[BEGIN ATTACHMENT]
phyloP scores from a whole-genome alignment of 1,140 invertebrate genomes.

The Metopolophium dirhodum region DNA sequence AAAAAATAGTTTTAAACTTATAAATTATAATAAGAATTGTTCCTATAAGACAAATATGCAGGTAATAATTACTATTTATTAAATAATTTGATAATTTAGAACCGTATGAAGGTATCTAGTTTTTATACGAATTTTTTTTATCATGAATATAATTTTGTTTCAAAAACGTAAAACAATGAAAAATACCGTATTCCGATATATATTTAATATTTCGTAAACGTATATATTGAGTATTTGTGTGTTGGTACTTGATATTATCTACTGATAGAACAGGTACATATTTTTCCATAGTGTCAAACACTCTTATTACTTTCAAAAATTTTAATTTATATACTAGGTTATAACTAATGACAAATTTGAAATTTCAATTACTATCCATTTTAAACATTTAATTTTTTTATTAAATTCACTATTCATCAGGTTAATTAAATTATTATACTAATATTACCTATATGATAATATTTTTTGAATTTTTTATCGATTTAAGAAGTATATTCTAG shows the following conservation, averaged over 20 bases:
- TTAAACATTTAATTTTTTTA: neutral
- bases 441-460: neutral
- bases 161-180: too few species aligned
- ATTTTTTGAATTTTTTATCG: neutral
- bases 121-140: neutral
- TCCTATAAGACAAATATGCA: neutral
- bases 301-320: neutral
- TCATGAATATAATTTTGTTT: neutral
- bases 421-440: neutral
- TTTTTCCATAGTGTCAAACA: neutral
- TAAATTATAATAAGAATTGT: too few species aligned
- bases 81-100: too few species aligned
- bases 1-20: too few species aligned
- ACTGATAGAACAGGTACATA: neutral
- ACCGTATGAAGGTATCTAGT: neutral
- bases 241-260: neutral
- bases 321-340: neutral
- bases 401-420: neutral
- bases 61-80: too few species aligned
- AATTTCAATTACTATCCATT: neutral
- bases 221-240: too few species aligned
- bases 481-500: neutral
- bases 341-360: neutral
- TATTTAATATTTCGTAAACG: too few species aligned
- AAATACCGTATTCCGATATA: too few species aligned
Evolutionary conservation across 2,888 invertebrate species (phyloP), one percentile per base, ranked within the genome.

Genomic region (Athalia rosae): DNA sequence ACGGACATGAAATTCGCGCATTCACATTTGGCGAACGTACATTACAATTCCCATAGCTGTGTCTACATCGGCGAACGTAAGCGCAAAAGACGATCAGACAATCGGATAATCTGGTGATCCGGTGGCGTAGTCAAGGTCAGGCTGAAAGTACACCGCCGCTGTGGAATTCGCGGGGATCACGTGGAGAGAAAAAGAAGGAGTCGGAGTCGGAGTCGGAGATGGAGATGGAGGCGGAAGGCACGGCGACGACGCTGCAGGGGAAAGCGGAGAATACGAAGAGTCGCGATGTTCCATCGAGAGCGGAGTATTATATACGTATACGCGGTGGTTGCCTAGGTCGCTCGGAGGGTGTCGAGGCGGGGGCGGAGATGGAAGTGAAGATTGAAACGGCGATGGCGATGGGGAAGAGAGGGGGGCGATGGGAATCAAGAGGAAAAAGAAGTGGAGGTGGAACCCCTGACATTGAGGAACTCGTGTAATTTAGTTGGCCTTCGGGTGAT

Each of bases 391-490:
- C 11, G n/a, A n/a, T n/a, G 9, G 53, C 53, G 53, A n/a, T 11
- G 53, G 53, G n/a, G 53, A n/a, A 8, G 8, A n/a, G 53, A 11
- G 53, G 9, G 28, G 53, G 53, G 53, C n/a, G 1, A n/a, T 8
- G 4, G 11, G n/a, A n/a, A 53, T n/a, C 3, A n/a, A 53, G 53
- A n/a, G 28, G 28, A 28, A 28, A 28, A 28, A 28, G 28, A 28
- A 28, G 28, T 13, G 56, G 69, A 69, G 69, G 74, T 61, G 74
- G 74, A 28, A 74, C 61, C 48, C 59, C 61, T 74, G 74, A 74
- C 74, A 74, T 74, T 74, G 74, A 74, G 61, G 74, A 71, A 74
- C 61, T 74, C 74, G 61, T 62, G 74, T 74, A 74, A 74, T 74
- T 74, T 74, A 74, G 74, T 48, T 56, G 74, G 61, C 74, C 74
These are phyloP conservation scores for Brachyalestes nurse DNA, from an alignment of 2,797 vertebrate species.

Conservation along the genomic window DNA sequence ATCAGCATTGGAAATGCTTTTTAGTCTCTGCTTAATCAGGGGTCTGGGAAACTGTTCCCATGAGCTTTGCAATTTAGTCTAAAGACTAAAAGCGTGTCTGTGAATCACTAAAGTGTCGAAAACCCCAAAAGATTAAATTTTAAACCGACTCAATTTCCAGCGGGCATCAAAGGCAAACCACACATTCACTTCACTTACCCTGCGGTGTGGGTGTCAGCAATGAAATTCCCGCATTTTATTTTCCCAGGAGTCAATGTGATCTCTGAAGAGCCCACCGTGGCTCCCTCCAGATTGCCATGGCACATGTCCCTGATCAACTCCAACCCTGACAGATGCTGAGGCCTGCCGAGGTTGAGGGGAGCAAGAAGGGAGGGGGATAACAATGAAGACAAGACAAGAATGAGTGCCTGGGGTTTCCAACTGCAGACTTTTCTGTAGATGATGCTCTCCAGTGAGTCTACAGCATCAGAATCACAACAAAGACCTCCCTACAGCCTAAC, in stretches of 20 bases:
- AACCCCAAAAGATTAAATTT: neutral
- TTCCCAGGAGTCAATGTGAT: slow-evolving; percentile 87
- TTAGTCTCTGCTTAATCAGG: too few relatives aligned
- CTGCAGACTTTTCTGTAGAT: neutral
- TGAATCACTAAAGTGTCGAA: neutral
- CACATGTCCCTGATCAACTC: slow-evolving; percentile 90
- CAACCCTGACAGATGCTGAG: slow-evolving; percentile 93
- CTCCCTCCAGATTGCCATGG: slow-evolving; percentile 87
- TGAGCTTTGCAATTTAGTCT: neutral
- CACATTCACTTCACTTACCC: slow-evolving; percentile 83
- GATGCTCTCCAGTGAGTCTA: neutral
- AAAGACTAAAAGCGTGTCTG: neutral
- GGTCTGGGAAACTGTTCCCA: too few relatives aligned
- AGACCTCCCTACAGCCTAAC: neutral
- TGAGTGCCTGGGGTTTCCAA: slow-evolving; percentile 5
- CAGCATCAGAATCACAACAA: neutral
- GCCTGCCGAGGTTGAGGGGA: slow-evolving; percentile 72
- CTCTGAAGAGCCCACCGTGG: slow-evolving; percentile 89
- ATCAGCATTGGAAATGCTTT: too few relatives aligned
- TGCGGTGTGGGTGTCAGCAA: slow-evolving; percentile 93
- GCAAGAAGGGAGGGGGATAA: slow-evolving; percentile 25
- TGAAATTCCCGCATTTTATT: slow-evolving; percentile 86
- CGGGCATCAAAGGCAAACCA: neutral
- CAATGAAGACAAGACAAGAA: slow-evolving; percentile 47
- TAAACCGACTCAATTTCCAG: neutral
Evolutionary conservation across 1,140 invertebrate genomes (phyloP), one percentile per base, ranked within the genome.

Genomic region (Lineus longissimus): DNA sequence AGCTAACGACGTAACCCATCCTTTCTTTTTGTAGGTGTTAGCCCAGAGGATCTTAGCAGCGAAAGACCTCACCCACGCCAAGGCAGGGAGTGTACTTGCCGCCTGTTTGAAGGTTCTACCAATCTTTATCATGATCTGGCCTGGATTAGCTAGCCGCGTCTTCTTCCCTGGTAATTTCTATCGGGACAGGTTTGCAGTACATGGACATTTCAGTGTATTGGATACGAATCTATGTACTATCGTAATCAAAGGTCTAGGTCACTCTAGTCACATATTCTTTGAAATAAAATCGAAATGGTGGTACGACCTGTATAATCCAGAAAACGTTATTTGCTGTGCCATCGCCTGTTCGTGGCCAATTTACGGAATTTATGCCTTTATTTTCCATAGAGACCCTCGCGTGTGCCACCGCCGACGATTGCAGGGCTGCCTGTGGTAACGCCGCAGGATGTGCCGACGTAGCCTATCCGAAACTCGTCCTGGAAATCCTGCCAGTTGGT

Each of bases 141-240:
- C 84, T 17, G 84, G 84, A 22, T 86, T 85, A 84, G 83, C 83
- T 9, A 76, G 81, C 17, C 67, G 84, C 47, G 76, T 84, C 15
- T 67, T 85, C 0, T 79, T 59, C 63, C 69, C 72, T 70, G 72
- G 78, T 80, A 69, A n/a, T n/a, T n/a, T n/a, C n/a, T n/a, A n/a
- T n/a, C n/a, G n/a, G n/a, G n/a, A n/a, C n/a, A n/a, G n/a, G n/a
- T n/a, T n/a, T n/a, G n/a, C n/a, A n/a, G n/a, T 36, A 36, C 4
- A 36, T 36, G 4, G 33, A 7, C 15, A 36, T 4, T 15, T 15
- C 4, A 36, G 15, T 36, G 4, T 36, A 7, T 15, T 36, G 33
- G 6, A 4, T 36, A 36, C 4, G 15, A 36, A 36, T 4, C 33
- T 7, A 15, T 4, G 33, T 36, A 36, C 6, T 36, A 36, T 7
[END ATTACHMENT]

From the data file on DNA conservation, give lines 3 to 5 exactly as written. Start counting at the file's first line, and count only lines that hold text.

- TTAAACATTTAATTTTTTTA: neutral
- bases 441-460: neutral
- bases 161-180: too few species aligned